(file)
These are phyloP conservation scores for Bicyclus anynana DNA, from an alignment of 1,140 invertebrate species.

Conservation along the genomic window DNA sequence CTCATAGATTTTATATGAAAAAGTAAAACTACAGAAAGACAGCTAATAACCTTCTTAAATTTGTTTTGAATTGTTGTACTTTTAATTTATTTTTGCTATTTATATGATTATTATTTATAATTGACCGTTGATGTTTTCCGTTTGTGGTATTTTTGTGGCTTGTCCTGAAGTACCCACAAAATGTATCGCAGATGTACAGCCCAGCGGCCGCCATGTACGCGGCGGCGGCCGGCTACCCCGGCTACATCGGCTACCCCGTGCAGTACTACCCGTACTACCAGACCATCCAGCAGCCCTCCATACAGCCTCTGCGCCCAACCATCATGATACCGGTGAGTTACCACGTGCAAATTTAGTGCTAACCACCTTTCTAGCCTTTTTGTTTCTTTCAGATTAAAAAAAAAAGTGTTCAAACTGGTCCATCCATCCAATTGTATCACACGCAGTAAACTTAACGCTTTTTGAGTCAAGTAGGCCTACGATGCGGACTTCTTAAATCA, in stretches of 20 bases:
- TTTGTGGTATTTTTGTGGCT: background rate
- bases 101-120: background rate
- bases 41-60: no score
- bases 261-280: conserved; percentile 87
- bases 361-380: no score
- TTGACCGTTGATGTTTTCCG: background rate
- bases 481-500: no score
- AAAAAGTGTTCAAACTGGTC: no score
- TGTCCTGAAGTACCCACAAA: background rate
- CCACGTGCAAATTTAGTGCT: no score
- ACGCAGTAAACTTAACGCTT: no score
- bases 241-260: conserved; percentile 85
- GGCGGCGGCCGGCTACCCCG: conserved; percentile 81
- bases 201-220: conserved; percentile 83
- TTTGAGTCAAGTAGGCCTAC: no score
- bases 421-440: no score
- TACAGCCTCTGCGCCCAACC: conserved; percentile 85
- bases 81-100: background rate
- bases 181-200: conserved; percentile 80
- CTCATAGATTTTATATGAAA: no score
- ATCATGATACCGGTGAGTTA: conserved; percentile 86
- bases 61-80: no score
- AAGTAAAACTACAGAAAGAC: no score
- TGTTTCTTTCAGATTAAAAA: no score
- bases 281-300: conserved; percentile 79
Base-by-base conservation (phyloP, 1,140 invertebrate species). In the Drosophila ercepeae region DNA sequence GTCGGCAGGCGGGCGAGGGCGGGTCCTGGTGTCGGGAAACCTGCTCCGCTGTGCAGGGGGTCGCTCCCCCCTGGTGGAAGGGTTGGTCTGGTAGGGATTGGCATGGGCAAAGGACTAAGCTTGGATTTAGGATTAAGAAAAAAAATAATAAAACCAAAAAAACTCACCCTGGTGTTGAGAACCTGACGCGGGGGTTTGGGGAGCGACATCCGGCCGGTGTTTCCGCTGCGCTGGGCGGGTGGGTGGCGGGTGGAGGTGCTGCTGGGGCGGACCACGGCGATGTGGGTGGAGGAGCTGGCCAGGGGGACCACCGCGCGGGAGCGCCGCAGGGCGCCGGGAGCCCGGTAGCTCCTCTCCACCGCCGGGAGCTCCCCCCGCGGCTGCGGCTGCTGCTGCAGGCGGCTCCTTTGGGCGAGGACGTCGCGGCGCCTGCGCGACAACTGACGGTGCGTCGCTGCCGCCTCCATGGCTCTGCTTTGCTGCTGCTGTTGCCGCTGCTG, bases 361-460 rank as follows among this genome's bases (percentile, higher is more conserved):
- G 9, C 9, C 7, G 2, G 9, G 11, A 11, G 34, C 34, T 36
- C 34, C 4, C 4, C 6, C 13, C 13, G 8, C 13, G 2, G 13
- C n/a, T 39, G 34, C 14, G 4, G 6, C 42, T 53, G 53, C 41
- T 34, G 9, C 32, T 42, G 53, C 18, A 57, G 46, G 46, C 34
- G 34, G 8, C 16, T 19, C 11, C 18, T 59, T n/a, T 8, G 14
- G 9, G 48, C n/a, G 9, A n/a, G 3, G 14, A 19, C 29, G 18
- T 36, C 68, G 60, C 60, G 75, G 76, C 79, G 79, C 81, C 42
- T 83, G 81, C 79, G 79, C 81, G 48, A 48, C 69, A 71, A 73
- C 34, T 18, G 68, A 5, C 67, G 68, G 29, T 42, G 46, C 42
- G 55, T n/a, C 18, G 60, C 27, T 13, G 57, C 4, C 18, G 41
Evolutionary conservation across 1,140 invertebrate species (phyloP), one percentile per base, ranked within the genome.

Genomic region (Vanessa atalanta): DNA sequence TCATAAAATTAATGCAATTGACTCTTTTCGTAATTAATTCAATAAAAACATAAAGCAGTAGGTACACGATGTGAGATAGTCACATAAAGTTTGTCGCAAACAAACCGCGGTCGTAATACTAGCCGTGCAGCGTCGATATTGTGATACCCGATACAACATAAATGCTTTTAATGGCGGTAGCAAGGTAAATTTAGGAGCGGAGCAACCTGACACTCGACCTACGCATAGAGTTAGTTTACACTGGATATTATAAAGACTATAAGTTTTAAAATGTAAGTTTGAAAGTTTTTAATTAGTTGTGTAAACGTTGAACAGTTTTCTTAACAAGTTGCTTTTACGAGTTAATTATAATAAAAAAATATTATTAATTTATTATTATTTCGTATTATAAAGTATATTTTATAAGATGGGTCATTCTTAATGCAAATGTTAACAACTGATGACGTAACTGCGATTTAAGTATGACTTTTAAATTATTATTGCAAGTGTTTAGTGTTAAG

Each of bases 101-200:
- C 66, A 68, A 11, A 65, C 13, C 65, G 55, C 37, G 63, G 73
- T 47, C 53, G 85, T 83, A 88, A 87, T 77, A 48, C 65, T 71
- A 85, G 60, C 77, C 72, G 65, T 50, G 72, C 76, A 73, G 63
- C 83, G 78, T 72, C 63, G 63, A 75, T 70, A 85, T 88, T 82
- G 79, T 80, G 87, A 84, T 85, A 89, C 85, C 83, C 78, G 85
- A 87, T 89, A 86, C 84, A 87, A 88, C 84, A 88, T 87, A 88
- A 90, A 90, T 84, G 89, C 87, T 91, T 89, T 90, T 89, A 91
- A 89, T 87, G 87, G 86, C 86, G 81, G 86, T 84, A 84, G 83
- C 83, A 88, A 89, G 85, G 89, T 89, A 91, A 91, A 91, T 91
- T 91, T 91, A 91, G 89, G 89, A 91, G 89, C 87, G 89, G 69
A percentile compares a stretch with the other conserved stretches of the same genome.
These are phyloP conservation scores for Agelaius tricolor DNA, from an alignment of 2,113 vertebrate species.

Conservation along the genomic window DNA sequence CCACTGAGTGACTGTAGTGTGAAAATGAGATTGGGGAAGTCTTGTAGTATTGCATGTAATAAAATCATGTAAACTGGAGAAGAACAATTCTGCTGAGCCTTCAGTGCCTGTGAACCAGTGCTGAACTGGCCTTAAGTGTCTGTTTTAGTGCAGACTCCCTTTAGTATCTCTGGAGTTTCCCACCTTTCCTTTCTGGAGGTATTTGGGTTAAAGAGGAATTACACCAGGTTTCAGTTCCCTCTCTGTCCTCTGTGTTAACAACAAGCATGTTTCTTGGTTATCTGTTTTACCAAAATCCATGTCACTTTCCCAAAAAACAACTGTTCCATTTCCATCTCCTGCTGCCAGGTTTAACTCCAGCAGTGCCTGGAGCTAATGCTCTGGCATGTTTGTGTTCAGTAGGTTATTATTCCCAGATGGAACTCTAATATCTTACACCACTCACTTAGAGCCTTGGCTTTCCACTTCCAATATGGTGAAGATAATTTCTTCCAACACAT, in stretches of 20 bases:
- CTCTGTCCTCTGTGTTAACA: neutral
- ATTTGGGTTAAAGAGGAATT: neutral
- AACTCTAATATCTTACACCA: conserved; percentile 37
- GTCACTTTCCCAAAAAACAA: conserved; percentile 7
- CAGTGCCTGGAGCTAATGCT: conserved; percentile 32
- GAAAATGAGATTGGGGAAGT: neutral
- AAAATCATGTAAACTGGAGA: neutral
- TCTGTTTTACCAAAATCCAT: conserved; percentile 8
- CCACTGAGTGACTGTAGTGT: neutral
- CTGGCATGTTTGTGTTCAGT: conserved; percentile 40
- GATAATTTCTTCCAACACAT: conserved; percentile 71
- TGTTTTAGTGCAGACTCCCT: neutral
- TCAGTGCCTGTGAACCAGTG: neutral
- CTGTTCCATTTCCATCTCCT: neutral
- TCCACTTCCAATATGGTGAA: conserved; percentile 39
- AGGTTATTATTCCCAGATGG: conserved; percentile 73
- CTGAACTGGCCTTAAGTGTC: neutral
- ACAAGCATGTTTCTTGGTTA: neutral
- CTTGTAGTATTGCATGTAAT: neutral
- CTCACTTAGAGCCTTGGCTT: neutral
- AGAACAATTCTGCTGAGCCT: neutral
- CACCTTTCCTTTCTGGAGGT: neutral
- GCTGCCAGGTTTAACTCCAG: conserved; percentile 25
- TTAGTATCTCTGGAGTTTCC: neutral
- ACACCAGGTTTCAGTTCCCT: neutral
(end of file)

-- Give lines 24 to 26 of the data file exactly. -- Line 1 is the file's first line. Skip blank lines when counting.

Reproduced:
- bases 61-80: no score
- AAGTAAAACTACAGAAAGAC: no score
- TGTTTCTTTCAGATTAAAAA: no score